Fauna and Flora
WHICHEVER party gets in at the general election, it will be a party in favour of more science teaching, and of science teaching in primary schools. The practical difficulty is that few teachers are being trained to answer the sort of children's questions which admit of a scientific answer. The only people who, in the last hun- dred years, have consistently tried to fill in this part of the picture of the living world, have been children's authors. What are the present offer- ings like? They have in common that they try to raise an appetite and also to steer children's questions into answerable tracks. Animals of the Sea could be read aloud to six-year-olds and is a pleasant enough translation from the French, telling not only about fish, gulls and seals but about ponies and rabbits as shore-dwellers. Un- fortunately the publishers have not been too careful in the reference numbers for the 'puzzle illustrations.'
The Countryside, for ten- or eleven-year- olds, would just go into a large coat pocket. The author makes the reader feel that he really had a friend with a pet badger, has watched fox cubs and migrating geese and doesn't mix up grass snakes with adders. Looking at Nature is, unlike the first two, pedagogic. Children between nine and eleven would find it stimulating and reliable. Good value at 9s. with big pages, plenty of diagrams and coloured illustrations. Animal Worlds, with page after page of good photo- graphs, many of them in colour, is a very hand- some book indeed and, though expensive, good value. It has the rare combination of a superior text to go with good pictures. Mr. Bates's strong point is explaining ecology and making it inter- esting.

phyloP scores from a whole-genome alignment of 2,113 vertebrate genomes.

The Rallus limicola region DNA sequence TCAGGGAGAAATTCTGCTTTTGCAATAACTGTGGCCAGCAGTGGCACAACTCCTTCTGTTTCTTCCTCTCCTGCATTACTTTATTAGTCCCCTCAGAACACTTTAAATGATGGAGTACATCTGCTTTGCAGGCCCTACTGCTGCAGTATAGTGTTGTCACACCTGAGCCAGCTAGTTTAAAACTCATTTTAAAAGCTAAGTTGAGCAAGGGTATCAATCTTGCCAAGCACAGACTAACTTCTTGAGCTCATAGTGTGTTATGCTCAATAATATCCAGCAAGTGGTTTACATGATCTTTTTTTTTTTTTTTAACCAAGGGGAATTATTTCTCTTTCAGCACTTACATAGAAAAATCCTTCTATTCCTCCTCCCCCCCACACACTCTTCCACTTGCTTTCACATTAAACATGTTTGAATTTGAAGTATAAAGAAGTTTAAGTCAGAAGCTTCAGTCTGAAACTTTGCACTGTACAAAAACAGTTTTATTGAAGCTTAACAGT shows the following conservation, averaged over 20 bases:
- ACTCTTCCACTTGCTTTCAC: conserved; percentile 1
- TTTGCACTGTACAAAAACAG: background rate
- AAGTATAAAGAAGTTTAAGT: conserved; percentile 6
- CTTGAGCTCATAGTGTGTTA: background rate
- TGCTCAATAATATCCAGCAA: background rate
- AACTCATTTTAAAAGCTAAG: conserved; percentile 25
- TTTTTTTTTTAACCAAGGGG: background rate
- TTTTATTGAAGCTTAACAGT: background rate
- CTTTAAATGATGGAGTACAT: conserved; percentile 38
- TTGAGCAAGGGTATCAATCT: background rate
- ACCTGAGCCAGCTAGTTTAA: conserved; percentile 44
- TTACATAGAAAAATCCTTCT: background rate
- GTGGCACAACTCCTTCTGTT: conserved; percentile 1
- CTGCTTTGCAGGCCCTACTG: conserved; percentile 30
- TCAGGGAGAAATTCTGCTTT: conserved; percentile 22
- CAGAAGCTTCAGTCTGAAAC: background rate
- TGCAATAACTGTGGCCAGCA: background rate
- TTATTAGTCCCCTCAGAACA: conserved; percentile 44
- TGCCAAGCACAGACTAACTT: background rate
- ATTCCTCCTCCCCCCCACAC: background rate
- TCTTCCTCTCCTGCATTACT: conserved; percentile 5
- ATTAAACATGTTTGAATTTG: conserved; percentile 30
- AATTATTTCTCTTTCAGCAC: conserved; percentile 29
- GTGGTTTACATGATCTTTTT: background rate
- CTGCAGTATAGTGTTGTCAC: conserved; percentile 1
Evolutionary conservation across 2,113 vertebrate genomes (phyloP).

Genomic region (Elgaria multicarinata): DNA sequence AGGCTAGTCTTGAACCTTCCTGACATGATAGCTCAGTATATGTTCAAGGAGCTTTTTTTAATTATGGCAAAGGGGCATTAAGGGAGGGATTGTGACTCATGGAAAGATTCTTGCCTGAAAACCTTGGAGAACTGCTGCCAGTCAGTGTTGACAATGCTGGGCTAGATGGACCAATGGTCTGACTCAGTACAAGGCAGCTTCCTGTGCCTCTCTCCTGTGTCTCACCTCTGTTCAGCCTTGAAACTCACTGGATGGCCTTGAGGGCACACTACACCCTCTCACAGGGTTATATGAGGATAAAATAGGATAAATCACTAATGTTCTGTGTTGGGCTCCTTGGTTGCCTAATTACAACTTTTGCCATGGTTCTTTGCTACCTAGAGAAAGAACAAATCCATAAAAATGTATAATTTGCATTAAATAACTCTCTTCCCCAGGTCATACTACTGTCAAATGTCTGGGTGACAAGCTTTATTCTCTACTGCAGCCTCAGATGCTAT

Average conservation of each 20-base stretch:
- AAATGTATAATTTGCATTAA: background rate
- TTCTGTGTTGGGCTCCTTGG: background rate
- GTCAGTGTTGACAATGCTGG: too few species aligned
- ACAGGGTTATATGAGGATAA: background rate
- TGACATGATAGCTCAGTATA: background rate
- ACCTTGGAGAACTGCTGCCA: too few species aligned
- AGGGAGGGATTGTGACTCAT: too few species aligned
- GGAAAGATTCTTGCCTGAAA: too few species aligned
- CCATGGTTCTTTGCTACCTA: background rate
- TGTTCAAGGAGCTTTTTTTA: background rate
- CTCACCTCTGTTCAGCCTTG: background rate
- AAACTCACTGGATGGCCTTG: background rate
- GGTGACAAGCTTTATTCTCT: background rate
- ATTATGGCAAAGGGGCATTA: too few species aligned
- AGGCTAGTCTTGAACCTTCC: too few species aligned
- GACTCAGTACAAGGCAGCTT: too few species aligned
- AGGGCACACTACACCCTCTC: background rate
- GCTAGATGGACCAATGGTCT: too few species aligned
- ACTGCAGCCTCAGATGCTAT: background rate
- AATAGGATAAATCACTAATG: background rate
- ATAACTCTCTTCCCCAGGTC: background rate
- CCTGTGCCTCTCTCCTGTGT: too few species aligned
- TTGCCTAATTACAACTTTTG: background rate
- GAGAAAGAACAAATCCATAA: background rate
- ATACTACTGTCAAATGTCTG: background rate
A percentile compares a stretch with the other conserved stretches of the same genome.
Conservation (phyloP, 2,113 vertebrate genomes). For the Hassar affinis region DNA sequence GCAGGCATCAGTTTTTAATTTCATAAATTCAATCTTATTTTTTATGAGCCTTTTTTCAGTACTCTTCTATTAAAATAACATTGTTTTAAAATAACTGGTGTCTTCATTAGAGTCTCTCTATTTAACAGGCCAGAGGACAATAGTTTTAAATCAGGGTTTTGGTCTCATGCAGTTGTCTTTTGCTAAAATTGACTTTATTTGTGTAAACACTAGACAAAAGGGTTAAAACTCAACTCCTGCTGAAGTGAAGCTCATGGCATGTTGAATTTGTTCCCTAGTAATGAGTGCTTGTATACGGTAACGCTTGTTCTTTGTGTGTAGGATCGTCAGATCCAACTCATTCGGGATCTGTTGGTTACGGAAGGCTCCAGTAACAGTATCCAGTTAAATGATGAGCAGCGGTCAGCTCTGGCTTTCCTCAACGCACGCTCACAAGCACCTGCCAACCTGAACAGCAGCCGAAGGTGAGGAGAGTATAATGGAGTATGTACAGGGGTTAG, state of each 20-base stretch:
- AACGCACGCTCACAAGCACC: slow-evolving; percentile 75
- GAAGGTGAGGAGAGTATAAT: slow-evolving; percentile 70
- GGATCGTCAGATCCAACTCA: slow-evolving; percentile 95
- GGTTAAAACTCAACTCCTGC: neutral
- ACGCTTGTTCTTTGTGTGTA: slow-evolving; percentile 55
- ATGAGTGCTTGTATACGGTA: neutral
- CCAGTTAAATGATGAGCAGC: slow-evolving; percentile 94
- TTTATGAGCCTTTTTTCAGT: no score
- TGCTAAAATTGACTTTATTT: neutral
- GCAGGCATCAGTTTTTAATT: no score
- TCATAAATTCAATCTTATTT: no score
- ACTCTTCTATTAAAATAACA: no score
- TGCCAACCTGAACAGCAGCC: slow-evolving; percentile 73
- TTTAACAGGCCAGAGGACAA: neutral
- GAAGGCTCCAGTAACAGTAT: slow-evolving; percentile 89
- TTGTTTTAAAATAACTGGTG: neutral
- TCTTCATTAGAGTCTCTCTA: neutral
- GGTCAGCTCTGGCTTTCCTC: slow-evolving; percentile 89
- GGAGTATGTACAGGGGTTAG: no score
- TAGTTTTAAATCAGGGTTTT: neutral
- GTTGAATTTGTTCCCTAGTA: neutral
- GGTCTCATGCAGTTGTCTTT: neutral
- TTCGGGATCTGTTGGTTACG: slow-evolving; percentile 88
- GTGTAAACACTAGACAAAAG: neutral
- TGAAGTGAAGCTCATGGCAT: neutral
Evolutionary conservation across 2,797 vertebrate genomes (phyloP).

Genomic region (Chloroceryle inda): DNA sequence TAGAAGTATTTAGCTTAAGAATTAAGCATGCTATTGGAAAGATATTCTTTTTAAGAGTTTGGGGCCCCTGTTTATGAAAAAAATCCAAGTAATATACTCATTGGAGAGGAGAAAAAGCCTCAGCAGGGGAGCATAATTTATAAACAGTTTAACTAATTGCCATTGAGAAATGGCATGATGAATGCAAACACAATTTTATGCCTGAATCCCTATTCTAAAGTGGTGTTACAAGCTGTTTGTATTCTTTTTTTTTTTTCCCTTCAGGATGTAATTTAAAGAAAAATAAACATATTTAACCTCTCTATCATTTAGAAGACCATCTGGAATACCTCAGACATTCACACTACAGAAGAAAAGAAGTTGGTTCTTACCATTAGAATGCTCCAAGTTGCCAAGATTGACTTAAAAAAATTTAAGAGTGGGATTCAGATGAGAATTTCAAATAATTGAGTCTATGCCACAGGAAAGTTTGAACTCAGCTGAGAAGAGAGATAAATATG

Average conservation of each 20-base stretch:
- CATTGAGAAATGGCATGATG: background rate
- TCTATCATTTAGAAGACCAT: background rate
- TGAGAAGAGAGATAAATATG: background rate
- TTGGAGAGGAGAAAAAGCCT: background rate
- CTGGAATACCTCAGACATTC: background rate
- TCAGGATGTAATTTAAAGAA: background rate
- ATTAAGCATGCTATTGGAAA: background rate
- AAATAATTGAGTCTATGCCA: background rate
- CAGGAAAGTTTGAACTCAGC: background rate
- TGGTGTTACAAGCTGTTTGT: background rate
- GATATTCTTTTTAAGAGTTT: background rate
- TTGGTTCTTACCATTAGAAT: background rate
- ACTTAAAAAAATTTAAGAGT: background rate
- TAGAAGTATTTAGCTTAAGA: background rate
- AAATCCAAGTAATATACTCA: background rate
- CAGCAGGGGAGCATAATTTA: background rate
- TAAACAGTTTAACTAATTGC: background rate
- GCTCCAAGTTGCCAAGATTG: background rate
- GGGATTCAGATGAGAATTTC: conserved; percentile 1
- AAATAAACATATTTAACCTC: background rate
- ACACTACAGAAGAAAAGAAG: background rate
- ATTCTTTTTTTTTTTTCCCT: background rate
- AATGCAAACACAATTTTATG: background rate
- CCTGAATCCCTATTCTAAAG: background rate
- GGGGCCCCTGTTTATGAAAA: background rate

In Our Living World Mr. Jackson has tried to define 'life' and 'living' and, on the whole, manages to be both comprehensible and correct. But surely children would have responded to the truth-that there is no satisfactory all- embracing theory of the origin nor a good defini- tion of 'life,' though there are excellent answers to more closely defined questions. This book is well above average. Electricity is No. 12 in the publisher's excellent series 'Finding Out About Science,' to which Our Living World also belongs. Once again the author makes an attempt to de- fine, and could perhaps once again have trusted the child with more of the more dubious facts- the real ambiguities-7those nutrinoes that CERN deals with for example, that break all the rules. Lastly, Mr. Moore's do-it-yourself book Exploring the Moon. The moon, if she attracts at all, attracts strongly, and the author not only makes his points skilfully, but also suggests ways in which a child can make simple apparatus to verify the things he has been taught.
As we shall not have laboratories in our prim- ary schools for a long time to come, authors such as these are doing an admirable job. Sir Lyon Playfair, gentleman-in-waiting to the Prince Con- sort. who, as long ago as the 1870s, fulminated against the failure to teach science to children under thirteen, would have liked this batch of books: `The whole yearnings of a child,' he wrote, `are for the natural phenomena around, and yet of these, as soon as he comes into the schoolroom, he is taught nothing.' He writes with a warmth that is positively ungentlemanly. 'Children are crammed with facts which they vomit forth be- fore the examiner.' Such teaching is 'ignoble.' The child must not be forced into passivity but should 'pull the plant to pieces . . . see water broken up into its constituent parts . . . and vex the electrical cylinder until it yields him its sparks.' Did anyone heed Playfair? Only the children's authors.